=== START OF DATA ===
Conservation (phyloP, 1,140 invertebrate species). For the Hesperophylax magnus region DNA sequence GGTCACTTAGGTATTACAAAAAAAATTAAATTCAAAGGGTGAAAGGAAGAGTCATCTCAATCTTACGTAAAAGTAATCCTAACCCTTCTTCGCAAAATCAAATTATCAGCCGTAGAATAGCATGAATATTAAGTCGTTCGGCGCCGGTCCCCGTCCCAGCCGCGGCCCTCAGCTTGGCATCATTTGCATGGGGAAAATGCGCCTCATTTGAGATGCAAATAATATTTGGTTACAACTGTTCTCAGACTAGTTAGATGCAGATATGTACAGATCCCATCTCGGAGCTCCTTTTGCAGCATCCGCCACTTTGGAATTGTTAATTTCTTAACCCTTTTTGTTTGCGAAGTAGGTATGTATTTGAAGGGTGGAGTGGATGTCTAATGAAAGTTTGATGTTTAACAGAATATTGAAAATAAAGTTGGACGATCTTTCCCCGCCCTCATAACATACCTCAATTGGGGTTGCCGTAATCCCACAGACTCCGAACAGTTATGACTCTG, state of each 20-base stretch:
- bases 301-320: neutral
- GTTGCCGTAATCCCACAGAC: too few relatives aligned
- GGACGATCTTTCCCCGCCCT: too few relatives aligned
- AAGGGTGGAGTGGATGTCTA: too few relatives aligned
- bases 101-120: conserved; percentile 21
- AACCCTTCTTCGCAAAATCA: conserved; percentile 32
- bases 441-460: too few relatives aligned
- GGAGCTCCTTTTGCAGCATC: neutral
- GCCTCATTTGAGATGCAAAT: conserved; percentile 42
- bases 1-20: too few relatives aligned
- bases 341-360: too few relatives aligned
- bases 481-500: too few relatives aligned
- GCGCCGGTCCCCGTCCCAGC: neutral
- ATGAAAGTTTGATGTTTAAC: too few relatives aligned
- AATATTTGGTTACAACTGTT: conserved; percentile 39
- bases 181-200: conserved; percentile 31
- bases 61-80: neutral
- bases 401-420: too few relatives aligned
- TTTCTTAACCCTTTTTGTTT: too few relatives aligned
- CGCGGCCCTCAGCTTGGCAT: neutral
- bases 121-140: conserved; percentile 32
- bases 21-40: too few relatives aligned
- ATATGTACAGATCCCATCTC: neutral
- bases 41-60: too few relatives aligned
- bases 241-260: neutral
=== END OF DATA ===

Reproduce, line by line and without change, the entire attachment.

Conservation (phyloP, 1,140 invertebrate species). For the Hesperophylax magnus region DNA sequence GGTCACTTAGGTATTACAAAAAAAATTAAATTCAAAGGGTGAAAGGAAGAGTCATCTCAATCTTACGTAAAAGTAATCCTAACCCTTCTTCGCAAAATCAAATTATCAGCCGTAGAATAGCATGAATATTAAGTCGTTCGGCGCCGGTCCCCGTCCCAGCCGCGGCCCTCAGCTTGGCATCATTTGCATGGGGAAAATGCGCCTCATTTGAGATGCAAATAATATTTGGTTACAACTGTTCTCAGACTAGTTAGATGCAGATATGTACAGATCCCATCTCGGAGCTCCTTTTGCAGCATCCGCCACTTTGGAATTGTTAATTTCTTAACCCTTTTTGTTTGCGAAGTAGGTATGTATTTGAAGGGTGGAGTGGATGTCTAATGAAAGTTTGATGTTTAACAGAATATTGAAAATAAAGTTGGACGATCTTTCCCCGCCCTCATAACATACCTCAATTGGGGTTGCCGTAATCCCACAGACTCCGAACAGTTATGACTCTG, state of each 20-base stretch:
- bases 301-320: neutral
- GTTGCCGTAATCCCACAGAC: too few relatives aligned
- GGACGATCTTTCCCCGCCCT: too few relatives aligned
- AAGGGTGGAGTGGATGTCTA: too few relatives aligned
- bases 101-120: conserved; percentile 21
- AACCCTTCTTCGCAAAATCA: conserved; percentile 32
- bases 441-460: too few relatives aligned
- GGAGCTCCTTTTGCAGCATC: neutral
- GCCTCATTTGAGATGCAAAT: conserved; percentile 42
- bases 1-20: too few relatives aligned
- bases 341-360: too few relatives aligned
- bases 481-500: too few relatives aligned
- GCGCCGGTCCCCGTCCCAGC: neutral
- ATGAAAGTTTGATGTTTAAC: too few relatives aligned
- AATATTTGGTTACAACTGTT: conserved; percentile 39
- bases 181-200: conserved; percentile 31
- bases 61-80: neutral
- bases 401-420: too few relatives aligned
- TTTCTTAACCCTTTTTGTTT: too few relatives aligned
- CGCGGCCCTCAGCTTGGCAT: neutral
- bases 121-140: conserved; percentile 32
- bases 21-40: too few relatives aligned
- ATATGTACAGATCCCATCTC: neutral
- bases 41-60: too few relatives aligned
- bases 241-260: neutral